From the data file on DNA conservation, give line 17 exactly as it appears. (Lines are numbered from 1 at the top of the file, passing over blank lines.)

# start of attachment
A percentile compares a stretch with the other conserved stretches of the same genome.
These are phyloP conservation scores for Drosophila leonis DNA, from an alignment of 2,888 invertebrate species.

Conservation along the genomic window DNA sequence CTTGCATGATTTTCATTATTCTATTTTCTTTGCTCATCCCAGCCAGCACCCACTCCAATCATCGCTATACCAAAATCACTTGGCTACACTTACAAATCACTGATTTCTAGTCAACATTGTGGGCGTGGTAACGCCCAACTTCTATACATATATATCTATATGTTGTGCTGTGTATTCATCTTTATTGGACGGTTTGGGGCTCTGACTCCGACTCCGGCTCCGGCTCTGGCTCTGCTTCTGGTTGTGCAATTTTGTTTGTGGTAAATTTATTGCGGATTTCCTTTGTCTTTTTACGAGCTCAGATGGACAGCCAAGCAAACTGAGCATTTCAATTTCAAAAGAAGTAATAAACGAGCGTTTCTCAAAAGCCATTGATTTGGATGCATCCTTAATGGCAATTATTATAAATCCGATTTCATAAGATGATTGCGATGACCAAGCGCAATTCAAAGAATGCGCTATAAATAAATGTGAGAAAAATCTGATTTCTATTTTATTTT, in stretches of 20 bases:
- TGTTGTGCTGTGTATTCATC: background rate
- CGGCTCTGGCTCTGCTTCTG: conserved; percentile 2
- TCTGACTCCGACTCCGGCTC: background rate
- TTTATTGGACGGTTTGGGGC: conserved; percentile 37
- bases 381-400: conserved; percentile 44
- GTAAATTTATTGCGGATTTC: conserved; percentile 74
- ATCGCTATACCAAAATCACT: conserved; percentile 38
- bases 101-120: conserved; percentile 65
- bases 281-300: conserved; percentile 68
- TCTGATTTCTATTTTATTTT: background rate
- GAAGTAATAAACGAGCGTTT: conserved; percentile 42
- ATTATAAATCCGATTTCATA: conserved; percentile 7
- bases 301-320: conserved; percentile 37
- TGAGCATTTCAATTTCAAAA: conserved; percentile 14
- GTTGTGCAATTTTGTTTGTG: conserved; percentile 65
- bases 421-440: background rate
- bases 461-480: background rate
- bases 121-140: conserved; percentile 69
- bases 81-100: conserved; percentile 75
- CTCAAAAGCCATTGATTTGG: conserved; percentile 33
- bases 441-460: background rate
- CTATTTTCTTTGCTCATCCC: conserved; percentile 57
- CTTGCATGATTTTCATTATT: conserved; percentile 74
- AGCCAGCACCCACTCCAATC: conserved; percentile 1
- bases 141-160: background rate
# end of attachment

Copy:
- TGAGCATTTCAATTTCAAAA: conserved; percentile 14